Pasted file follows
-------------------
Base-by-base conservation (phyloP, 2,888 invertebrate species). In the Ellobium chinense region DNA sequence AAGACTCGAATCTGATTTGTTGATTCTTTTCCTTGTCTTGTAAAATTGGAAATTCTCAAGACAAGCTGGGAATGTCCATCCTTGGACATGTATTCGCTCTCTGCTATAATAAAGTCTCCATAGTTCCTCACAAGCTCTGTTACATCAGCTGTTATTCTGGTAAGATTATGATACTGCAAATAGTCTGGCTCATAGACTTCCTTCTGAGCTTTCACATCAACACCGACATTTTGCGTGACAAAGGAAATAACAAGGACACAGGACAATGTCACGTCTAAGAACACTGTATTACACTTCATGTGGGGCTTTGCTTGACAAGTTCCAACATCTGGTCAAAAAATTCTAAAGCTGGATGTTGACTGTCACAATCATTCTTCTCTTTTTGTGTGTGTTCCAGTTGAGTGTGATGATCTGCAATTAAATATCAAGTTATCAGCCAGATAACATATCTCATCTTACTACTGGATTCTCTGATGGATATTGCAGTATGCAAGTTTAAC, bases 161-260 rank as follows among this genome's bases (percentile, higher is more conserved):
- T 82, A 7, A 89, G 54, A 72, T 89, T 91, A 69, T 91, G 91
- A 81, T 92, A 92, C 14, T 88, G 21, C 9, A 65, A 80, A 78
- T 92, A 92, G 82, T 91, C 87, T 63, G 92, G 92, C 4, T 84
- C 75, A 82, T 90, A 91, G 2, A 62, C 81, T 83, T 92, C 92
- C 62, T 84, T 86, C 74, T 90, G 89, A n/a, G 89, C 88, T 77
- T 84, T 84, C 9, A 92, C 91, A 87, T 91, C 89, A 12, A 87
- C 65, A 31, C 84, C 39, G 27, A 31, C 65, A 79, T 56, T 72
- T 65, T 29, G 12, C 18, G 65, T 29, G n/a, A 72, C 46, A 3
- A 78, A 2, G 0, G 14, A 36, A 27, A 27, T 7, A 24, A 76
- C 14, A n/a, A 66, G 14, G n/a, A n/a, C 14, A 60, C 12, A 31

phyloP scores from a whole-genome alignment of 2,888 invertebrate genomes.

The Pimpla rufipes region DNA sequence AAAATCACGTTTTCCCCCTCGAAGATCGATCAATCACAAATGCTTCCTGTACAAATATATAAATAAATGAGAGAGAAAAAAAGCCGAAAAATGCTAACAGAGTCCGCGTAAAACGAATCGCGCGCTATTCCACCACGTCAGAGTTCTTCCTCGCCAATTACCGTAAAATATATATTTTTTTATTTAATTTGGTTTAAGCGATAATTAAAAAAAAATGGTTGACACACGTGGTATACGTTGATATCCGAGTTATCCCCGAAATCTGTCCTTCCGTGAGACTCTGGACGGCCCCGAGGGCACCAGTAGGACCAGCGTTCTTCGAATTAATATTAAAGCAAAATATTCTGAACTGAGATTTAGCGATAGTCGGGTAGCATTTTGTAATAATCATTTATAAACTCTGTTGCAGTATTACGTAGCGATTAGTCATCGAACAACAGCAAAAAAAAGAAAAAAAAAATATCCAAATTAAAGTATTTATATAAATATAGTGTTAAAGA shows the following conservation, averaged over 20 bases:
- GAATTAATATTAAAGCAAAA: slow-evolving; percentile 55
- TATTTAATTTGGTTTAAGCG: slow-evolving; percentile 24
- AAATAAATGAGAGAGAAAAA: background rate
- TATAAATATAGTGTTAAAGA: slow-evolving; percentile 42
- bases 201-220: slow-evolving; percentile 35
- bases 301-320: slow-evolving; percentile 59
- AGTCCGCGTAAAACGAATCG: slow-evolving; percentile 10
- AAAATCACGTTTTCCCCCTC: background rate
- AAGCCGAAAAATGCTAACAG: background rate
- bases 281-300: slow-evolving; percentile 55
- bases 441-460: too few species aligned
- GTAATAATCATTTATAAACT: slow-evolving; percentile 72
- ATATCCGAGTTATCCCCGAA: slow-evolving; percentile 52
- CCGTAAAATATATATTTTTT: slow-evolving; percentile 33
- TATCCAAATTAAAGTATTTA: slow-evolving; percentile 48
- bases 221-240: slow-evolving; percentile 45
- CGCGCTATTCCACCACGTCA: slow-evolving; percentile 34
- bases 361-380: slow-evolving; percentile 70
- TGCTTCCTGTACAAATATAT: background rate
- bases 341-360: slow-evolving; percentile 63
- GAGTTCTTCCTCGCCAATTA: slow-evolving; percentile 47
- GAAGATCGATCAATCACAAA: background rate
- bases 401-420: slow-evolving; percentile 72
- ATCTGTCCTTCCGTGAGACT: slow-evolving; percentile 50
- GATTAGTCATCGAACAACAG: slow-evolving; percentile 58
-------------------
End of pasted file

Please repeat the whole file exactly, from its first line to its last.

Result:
Base-by-base conservation (phyloP, 2,888 invertebrate species). In the Ellobium chinense region DNA sequence AAGACTCGAATCTGATTTGTTGATTCTTTTCCTTGTCTTGTAAAATTGGAAATTCTCAAGACAAGCTGGGAATGTCCATCCTTGGACATGTATTCGCTCTCTGCTATAATAAAGTCTCCATAGTTCCTCACAAGCTCTGTTACATCAGCTGTTATTCTGGTAAGATTATGATACTGCAAATAGTCTGGCTCATAGACTTCCTTCTGAGCTTTCACATCAACACCGACATTTTGCGTGACAAAGGAAATAACAAGGACACAGGACAATGTCACGTCTAAGAACACTGTATTACACTTCATGTGGGGCTTTGCTTGACAAGTTCCAACATCTGGTCAAAAAATTCTAAAGCTGGATGTTGACTGTCACAATCATTCTTCTCTTTTTGTGTGTGTTCCAGTTGAGTGTGATGATCTGCAATTAAATATCAAGTTATCAGCCAGATAACATATCTCATCTTACTACTGGATTCTCTGATGGATATTGCAGTATGCAAGTTTAAC, bases 161-260 rank as follows among this genome's bases (percentile, higher is more conserved):
- T 82, A 7, A 89, G 54, A 72, T 89, T 91, A 69, T 91, G 91
- A 81, T 92, A 92, C 14, T 88, G 21, C 9, A 65, A 80, A 78
- T 92, A 92, G 82, T 91, C 87, T 63, G 92, G 92, C 4, T 84
- C 75, A 82, T 90, A 91, G 2, A 62, C 81, T 83, T 92, C 92
- C 62, T 84, T 86, C 74, T 90, G 89, A n/a, G 89, C 88, T 77
- T 84, T 84, C 9, A 92, C 91, A 87, T 91, C 89, A 12, A 87
- C 65, A 31, C 84, C 39, G 27, A 31, C 65, A 79, T 56, T 72
- T 65, T 29, G 12, C 18, G 65, T 29, G n/a, A 72, C 46, A 3
- A 78, A 2, G 0, G 14, A 36, A 27, A 27, T 7, A 24, A 76
- C 14, A n/a, A 66, G 14, G n/a, A n/a, C 14, A 60, C 12, A 31

phyloP scores from a whole-genome alignment of 2,888 invertebrate genomes.

The Pimpla rufipes region DNA sequence AAAATCACGTTTTCCCCCTCGAAGATCGATCAATCACAAATGCTTCCTGTACAAATATATAAATAAATGAGAGAGAAAAAAAGCCGAAAAATGCTAACAGAGTCCGCGTAAAACGAATCGCGCGCTATTCCACCACGTCAGAGTTCTTCCTCGCCAATTACCGTAAAATATATATTTTTTTATTTAATTTGGTTTAAGCGATAATTAAAAAAAAATGGTTGACACACGTGGTATACGTTGATATCCGAGTTATCCCCGAAATCTGTCCTTCCGTGAGACTCTGGACGGCCCCGAGGGCACCAGTAGGACCAGCGTTCTTCGAATTAATATTAAAGCAAAATATTCTGAACTGAGATTTAGCGATAGTCGGGTAGCATTTTGTAATAATCATTTATAAACTCTGTTGCAGTATTACGTAGCGATTAGTCATCGAACAACAGCAAAAAAAAGAAAAAAAAAATATCCAAATTAAAGTATTTATATAAATATAGTGTTAAAGA shows the following conservation, averaged over 20 bases:
- GAATTAATATTAAAGCAAAA: slow-evolving; percentile 55
- TATTTAATTTGGTTTAAGCG: slow-evolving; percentile 24
- AAATAAATGAGAGAGAAAAA: background rate
- TATAAATATAGTGTTAAAGA: slow-evolving; percentile 42
- bases 201-220: slow-evolving; percentile 35
- bases 301-320: slow-evolving; percentile 59
- AGTCCGCGTAAAACGAATCG: slow-evolving; percentile 10
- AAAATCACGTTTTCCCCCTC: background rate
- AAGCCGAAAAATGCTAACAG: background rate
- bases 281-300: slow-evolving; percentile 55
- bases 441-460: too few species aligned
- GTAATAATCATTTATAAACT: slow-evolving; percentile 72
- ATATCCGAGTTATCCCCGAA: slow-evolving; percentile 52
- CCGTAAAATATATATTTTTT: slow-evolving; percentile 33
- TATCCAAATTAAAGTATTTA: slow-evolving; percentile 48
- bases 221-240: slow-evolving; percentile 45
- CGCGCTATTCCACCACGTCA: slow-evolving; percentile 34
- bases 361-380: slow-evolving; percentile 70
- TGCTTCCTGTACAAATATAT: background rate
- bases 341-360: slow-evolving; percentile 63
- GAGTTCTTCCTCGCCAATTA: slow-evolving; percentile 47
- GAAGATCGATCAATCACAAA: background rate
- bases 401-420: slow-evolving; percentile 72
- ATCTGTCCTTCCGTGAGACT: slow-evolving; percentile 50
- GATTAGTCATCGAACAACAG: slow-evolving; percentile 58